Local control over use of water discussed at farm show forum
By RACHAEL GRAY
By RACHAEL GRAY
New proposed water laws in Kansas may give local stakeholders more control on how and when they use their water rights.
Water officials from around the state met with stakeholders Saturday at the annual Farm and Ranch Show to discuss what these new rights mean for Kansans.
In 2012, lawmakers approved the creation of "local enhanced management areas," or LEMAS. Those allow groundwater management districts more control on water, which is useful in areas experiencing shortages, water officials said Saturday.
According to Wayne Bossert, from the Northwest Kansas Groundwater Management District 4, Sheridan 6, where the first LEMA was put into affect in Sheridan and Thomas counties, water usage has been cut by 20 percent over five years. The measure is designed to extend the life of the Ogallala Aquifer.
Bossert said the district came up with an allocation system that allows stakeholders to pump 55 acre-inches for five years.
"Now that averages 11 inches per year. But if he wants to pump 18 inches for three years, that's fine. That's the flexibility you have," he said.
Bossert said that's what is working in Sheridan 6, but each local district should decide what's best for its stakeholders.
"That's the beauty of it — the local control," he said.
Another proposal would expand the multi-year flex account program created by the Legislature last session, to allow water rights holders with unused water quantities at the end of the current five-year flex program to roll them into another multi-year program.
Tom Wright, Lakin farmer who attended the water talks Saturday, said he thinks the new proposals will be beneficial for farmers.
"Well, it's for five years. And you could use the flex account to water for four years. Maybe that fifth year it will rain. Or you could see how much you have left that fifth year and plant a crop that uses what you have left," he said.
Wright farms corn, sunflowers and wheat in Kearny County.
Mark Rude, director of Groundwater Management District 3, said the new measures are important for southwest Kansas producers, who use 48 percent of the state's water.
Rude said the recent drought gives cause for stepping back to look and evaluate how the resource is used.
"No one does better at conservation than the farmers and producers who use it," he said.
Rude said the conversation about water rights will continue at meetings Feb. 12 at the Finnup Center at Lee Richardson Zoo and Feb. 13 in Gray County at the 4-H Building in Cimarron.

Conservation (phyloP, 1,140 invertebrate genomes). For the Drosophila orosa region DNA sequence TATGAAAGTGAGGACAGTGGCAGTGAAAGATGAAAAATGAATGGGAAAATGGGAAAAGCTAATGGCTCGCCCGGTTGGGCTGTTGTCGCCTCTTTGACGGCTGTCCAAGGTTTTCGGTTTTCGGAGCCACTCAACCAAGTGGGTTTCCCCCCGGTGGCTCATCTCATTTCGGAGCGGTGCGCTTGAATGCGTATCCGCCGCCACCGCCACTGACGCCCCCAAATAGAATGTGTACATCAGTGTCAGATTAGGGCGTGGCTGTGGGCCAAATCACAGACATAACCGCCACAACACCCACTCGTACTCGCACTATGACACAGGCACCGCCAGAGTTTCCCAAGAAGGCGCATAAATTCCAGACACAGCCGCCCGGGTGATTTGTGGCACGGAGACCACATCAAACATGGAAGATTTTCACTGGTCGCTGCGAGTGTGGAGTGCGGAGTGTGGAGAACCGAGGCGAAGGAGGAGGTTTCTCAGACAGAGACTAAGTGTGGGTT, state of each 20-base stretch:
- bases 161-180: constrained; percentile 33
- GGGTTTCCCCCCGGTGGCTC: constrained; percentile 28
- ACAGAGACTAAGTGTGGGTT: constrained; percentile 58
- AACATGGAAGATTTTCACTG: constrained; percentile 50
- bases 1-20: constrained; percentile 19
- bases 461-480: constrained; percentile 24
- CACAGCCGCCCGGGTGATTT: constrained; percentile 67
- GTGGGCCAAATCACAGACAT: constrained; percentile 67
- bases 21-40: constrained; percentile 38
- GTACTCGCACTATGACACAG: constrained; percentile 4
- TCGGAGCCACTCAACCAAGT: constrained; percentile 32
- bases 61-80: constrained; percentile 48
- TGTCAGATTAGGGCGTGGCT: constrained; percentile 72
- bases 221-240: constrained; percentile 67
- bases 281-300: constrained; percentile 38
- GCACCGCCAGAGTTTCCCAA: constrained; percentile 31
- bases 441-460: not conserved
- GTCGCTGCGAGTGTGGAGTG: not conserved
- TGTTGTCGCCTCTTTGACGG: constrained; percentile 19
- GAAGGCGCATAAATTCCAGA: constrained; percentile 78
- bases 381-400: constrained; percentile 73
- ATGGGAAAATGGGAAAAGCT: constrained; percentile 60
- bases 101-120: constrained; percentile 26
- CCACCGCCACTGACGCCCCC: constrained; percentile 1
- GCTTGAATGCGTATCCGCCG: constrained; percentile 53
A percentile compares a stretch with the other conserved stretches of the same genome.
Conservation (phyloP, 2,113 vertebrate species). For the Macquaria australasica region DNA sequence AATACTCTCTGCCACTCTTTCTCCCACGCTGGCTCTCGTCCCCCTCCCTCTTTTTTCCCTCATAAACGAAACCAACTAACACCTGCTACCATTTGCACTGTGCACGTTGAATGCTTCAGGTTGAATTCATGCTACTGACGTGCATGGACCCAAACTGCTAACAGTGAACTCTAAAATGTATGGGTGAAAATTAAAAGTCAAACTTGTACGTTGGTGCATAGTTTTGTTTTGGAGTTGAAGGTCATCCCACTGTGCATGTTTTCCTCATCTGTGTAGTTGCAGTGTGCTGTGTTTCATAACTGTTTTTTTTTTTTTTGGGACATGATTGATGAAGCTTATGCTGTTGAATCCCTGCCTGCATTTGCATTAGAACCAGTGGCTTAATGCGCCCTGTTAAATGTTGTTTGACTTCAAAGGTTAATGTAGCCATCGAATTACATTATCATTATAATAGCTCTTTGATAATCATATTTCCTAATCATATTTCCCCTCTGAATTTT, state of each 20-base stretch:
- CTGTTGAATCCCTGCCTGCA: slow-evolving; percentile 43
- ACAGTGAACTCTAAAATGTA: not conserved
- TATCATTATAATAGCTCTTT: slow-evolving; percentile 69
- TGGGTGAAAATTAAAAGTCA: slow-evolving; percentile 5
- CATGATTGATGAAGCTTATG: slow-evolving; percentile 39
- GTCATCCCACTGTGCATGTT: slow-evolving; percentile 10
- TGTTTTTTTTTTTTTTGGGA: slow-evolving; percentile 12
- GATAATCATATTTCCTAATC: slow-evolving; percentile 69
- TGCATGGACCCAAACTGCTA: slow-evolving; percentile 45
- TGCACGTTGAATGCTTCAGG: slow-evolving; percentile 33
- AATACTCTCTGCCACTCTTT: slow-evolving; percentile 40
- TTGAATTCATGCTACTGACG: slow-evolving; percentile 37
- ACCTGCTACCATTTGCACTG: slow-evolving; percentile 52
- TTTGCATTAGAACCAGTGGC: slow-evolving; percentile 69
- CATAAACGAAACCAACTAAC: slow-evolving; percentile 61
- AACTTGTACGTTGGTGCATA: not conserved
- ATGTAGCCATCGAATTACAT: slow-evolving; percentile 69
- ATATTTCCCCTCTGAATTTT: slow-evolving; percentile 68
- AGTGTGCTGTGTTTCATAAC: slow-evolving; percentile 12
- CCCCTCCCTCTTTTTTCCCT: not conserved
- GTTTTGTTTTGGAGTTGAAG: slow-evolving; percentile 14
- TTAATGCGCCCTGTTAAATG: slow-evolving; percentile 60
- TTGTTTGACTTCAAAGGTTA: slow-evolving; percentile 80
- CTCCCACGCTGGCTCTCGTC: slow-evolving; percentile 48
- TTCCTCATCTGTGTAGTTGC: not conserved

"We can get down to how things are working for you as water users and how we can help you out — how we can do better conserving and saving the supply and also augmenting the resource," he said.
In August, Gov. Sam Brownback visited Garden City for the Ogallala Stakeholder meeting.
Brownie Wilson, from the Kansas Geological Survey, who spoke at the meeting, said the Ogallala aquifer has been declining over time. The major declines started in 1996 and were heightened in 2000 when southwest Kansas began to experience drought conditions.
The depth of the aquifer is about 100 feet and is dropping over time, Wilson said.
In extremely dry places where more irrigation is needed for agriculture, the aquifer is down to about 90 feet, including areas between Liberal and Hugoton, parts of Wallace County and areas between Hoxie and Colby.
That area includes Sheridan 6, he said.
In August, Brownback urged stakeholders to take control of their own water, and said conservation isn't something that comes from a top-down approach. In March, Brownback signed House Bill 2451, which eliminates the state's "use it or lose it" water policy and gives landowners incentive to conserve water because they won't feel that they must use their maximum amount of water when they don't need to just so they don't lose water rights, he said.
He also signed Senate Bill 272, which amends multi-year flex accounts to expand irrigators' capabilities and options so they can manage their crop water without increasing long-term water use under their water right, he said.
Discussions to come up with a plan to conserve water began last year in Colby at a summit on the Ogallala Aquifer.
The Ogallala Aquifer, also known as the High Plains Aquifer, is a vast but shallow underground water table located beneath the Great Plains. It is one of the world's largest aquifers and covers an area that includes portions of eight states: Colorado, South Dakota, Nebraska, Wyoming, Kansas, Oklahoma, New Mexico and Texas.